WILKES-BARRE — Jill Avery-Stoss, director of operations at the Institute for Public Policy and Economic Development, said this week that the Institute’s annual indicator report contains a variety of data sets focused on the ‘education.
“And we’ve seen an increase in charter school enrollment since 2020,” Avery-Stoss said. “There has also been an increase in enrollment in non-public schools – most likely the result of parents considering new options for educating their children during the pandemic. Statewide, however, the ratio of public to nonpublic listings has not changed significantly.
The report shows that in 2021, 1,854 students were enrolled in Lackawanna County charter schools and 2,377 in Luzerne County charter schools. Over the previous year, this is an increase of approximately 61% in Lackawanna County and more than 56% in Luzerne County.
Charter school enrollment in both counties is significantly higher than it was just five years ago. The Scranton, Wilkes-Barre Area, and Hazleton Area school districts had the highest number of students enrolled in charter schools.
Among other measures of academic performance—such as attendance, dropout rates, and standardized test and SAT scores—significant variation from district to district and school to school is the most notable trend.
Four-year high school graduation rates in Lackawanna and Luzerne counties have been trending upward since the decline in the 2017-18 school year. Dropouts have declined since the 2016-17 academic year, with 2019-20 representing the lowest level in several years in either county. The pandemic did not appear to interfere with students graduating from high school on time – if anything, the available data overwhelmingly shows the opposite to be true.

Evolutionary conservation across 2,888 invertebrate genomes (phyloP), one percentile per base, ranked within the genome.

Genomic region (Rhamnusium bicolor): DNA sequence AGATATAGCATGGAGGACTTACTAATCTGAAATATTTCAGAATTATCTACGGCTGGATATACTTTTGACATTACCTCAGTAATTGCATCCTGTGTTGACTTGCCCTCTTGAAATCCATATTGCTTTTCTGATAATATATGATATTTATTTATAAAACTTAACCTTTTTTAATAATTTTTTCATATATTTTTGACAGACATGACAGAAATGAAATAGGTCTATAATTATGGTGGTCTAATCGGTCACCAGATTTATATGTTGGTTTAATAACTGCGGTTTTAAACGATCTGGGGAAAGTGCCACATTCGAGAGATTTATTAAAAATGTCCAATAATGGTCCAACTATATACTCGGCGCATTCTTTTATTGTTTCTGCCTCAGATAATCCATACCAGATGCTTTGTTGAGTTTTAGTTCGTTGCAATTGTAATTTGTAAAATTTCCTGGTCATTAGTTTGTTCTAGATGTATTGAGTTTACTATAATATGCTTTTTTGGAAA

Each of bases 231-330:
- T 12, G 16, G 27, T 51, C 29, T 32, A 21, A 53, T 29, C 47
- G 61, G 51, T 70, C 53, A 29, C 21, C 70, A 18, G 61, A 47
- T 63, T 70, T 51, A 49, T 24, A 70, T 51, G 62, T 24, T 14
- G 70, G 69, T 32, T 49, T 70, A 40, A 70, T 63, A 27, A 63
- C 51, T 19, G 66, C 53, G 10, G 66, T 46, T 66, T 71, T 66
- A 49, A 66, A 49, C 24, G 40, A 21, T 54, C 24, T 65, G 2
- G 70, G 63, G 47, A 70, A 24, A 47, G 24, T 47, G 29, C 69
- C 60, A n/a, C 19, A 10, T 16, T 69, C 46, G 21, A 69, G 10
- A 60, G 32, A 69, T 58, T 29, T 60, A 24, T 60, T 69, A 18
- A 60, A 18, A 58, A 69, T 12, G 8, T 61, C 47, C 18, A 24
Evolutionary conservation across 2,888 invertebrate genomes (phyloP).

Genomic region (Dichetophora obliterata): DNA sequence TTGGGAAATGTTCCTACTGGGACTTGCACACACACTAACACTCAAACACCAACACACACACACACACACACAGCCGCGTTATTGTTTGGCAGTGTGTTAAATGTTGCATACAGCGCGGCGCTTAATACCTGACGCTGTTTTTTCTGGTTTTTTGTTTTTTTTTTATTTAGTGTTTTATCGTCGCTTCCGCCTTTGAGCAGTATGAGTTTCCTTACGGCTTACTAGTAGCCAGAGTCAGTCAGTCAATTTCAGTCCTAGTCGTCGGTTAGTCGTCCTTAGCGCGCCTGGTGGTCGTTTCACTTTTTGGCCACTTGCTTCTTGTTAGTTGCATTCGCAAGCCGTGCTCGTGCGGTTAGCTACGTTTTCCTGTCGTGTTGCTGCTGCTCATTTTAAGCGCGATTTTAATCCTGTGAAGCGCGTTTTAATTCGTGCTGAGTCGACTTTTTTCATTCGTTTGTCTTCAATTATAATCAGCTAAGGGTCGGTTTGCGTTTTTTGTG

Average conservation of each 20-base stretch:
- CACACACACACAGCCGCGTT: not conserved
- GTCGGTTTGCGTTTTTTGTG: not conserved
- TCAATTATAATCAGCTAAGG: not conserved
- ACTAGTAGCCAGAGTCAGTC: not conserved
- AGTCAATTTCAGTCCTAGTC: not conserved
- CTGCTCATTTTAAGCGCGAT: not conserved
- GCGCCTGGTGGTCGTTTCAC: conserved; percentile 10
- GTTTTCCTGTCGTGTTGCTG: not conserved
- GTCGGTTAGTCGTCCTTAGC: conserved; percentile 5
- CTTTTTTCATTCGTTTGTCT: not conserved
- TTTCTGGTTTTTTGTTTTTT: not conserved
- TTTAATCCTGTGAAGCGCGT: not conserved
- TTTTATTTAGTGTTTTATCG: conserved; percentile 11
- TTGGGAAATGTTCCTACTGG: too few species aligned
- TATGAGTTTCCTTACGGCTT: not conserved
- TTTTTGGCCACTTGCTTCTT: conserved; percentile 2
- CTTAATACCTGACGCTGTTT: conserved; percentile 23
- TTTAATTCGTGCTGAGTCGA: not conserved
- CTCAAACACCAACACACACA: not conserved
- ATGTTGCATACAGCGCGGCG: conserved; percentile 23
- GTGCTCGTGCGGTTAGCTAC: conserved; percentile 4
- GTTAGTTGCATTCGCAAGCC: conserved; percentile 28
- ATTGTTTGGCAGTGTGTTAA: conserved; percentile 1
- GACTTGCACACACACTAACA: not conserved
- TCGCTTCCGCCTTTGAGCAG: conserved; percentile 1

For more students to pursue higher education and succeed in the job market, it is important that schools that struggle to measure academic performance continue to strive for improvement despite the different socio-economic contexts of communities they serve.
“These efforts should not rest solely with educators,” Avery-Stoss added. “They must be complemented by work to improve socio-economic contexts – ensuring that children come to school ready to learn by reducing poverty, food insecurity, housing insecurity and hardship. of physical and mental health”.
According to Avery-Stoss, relatively large shares of the workforce in both counties have an associate’s degree level. However, the share of the population age 25 and older with a bachelor’s degree or higher continues to be below the state average and this share has declined somewhat in Luzerne County.
Emerging industries and professions require a wide range of education and training opportunities, including apprenticeship programs, associate degrees or trade school programs, on-the-job training, certificates, diplomas and college and university degrees. In 2019-20, nearly 7,600 degrees were awarded in the two-county region, many in key areas like health care and business.
This number includes 1,837 two-year certificates and diplomas, 3,113 four-year diplomas and 2,639 postgraduate diplomas. The highest number of total completions were in Registered Nursing (530 completions), General Business Administration and Management (400 completions), and Accounting (289 completions).
“The total number of degrees awarded represents a slight decrease from the previous, pre-pandemic academic year,” Avery-Stoss continued. “Nevertheless, Northeast Pennsylvania’s impressive and diverse group of higher education institutions will continue to be an asset in preparing students for success in the job market in a competitive economy.”
Contact Bill O’Boyle at 570-991-6118 or on Twitter @TLBillOBoyle.